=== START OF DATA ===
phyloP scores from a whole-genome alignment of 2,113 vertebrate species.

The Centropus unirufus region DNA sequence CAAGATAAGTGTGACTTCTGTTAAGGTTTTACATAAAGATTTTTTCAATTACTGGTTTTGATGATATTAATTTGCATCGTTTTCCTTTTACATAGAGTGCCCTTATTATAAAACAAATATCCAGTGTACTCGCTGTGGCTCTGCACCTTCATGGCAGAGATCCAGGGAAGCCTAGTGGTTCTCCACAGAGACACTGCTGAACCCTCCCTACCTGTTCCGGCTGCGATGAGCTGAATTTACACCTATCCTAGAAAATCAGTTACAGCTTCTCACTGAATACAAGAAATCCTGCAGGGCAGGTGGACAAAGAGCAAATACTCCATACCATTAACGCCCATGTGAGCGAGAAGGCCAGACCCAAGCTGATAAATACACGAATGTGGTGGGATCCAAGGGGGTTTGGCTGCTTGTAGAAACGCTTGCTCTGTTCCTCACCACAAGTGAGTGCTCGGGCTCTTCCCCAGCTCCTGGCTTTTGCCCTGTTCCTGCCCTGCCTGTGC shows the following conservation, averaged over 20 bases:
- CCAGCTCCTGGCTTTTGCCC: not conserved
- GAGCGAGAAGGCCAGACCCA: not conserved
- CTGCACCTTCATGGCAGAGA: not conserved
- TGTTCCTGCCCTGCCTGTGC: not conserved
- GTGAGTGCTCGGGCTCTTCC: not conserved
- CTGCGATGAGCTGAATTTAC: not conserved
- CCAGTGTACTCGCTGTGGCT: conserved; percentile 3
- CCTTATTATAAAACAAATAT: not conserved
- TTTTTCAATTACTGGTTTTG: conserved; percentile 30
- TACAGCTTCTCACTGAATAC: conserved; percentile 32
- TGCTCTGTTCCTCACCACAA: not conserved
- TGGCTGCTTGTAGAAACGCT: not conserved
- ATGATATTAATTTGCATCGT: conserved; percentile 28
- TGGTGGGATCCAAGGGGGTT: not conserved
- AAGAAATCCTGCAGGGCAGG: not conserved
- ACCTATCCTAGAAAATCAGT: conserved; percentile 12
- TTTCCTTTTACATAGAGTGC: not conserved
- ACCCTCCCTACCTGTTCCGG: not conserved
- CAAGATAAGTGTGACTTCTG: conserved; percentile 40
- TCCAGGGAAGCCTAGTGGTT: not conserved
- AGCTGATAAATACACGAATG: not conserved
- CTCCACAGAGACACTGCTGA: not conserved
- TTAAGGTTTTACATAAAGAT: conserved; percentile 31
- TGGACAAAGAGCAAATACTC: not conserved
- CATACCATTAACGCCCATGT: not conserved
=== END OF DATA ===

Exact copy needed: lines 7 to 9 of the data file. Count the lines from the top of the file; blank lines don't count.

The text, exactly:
- GTGAGTGCTCGGGCTCTTCC: not conserved
- CTGCGATGAGCTGAATTTAC: not conserved
- CCAGTGTACTCGCTGTGGCT: conserved; percentile 3